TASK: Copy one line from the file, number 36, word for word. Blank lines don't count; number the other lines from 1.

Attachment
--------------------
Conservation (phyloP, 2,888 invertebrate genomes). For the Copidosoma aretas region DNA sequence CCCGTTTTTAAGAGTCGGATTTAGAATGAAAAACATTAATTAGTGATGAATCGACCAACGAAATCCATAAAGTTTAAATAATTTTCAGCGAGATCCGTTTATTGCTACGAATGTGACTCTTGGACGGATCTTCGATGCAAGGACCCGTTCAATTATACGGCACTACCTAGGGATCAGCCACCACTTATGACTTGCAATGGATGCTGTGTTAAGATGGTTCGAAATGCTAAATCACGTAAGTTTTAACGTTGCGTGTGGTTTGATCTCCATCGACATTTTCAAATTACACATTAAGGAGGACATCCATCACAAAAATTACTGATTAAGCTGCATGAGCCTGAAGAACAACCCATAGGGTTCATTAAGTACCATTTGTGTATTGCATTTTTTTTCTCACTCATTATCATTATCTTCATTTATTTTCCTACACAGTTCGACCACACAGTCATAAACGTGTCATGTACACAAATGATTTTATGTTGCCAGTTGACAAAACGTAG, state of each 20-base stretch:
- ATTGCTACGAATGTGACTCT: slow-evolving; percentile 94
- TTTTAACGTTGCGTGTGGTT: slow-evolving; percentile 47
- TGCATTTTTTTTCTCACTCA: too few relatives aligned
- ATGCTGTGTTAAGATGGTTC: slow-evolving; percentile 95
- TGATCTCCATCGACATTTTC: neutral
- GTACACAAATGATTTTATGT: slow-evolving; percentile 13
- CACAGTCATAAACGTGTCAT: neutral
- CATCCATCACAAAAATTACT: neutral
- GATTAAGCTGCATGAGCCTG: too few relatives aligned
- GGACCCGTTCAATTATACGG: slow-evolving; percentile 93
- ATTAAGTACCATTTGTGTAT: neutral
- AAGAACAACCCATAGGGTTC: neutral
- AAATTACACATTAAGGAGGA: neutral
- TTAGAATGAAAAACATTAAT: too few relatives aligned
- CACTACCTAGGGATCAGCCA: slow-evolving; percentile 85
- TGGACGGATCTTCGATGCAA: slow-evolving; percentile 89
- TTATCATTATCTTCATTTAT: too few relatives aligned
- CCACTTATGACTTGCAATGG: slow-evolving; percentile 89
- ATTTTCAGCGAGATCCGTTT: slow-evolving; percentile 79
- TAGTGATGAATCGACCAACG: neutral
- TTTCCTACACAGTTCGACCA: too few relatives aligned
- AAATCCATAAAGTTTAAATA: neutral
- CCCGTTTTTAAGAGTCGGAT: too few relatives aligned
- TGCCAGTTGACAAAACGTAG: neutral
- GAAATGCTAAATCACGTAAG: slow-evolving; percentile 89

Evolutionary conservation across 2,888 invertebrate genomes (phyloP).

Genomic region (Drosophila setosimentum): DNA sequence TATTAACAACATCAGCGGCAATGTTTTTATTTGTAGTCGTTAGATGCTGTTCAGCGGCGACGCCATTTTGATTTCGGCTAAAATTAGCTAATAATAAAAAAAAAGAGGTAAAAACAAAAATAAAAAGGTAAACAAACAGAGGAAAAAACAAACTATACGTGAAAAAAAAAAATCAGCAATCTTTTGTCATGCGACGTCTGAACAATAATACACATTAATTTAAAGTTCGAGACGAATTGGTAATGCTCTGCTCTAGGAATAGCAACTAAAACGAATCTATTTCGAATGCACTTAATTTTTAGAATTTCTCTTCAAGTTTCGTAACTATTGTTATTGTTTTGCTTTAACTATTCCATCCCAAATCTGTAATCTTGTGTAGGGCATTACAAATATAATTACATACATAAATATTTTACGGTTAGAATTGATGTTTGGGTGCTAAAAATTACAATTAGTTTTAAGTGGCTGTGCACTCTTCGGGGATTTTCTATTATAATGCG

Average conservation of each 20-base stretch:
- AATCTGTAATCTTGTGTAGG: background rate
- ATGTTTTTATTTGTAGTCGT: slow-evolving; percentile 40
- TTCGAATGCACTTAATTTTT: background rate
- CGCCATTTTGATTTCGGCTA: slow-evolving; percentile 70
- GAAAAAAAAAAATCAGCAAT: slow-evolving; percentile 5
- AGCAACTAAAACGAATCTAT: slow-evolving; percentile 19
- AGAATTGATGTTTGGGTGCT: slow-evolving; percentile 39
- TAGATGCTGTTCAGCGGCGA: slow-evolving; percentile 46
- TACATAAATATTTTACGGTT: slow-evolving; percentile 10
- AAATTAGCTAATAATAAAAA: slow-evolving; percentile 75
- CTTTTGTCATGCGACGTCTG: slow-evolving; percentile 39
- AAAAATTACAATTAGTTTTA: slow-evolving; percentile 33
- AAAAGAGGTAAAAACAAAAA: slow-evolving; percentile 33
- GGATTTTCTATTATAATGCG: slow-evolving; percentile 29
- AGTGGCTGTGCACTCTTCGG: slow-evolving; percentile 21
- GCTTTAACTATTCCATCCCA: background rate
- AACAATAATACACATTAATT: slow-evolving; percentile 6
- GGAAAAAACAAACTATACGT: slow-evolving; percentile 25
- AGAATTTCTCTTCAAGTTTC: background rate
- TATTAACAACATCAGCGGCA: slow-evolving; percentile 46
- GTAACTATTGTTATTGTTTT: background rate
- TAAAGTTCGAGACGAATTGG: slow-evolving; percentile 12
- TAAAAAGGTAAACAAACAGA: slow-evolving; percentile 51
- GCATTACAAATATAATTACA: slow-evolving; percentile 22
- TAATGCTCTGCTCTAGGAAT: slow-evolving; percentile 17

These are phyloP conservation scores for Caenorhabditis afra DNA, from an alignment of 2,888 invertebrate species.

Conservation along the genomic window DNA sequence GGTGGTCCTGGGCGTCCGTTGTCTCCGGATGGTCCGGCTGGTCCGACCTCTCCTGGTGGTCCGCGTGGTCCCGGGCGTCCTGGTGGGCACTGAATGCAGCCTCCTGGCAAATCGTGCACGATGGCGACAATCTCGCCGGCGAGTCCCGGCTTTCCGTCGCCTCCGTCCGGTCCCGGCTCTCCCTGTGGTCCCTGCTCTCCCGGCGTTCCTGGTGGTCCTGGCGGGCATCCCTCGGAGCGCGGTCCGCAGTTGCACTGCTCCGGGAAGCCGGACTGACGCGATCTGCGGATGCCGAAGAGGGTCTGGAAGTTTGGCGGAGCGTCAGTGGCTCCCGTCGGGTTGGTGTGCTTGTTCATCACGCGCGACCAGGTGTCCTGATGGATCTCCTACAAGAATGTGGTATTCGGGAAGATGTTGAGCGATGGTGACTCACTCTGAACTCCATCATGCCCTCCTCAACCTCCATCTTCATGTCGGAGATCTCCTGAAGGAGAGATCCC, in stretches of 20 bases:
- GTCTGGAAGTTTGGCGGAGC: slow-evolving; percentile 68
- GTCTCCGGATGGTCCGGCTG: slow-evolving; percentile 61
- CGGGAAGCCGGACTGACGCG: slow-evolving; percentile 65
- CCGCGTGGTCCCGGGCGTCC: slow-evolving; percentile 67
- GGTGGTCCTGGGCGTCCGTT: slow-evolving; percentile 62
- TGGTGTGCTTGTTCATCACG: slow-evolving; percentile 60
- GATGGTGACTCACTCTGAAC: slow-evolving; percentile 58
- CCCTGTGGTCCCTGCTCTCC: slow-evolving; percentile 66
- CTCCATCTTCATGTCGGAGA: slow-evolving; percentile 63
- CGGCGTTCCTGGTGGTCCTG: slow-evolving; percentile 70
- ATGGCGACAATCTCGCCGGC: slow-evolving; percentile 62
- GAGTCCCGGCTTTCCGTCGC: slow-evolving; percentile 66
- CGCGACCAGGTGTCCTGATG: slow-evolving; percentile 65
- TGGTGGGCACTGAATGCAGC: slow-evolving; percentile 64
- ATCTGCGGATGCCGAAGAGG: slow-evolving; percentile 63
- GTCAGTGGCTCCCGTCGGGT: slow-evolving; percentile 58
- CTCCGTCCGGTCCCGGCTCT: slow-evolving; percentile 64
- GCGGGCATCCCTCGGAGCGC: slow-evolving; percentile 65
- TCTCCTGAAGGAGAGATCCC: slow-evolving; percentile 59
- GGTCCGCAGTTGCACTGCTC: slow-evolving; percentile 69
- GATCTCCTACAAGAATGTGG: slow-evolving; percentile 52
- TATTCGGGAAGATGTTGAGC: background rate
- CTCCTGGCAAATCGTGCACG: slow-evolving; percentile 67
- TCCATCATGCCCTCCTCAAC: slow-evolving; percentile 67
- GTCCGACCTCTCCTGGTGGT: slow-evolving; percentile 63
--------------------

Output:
- AGAATTGATGTTTGGGTGCT: slow-evolving; percentile 39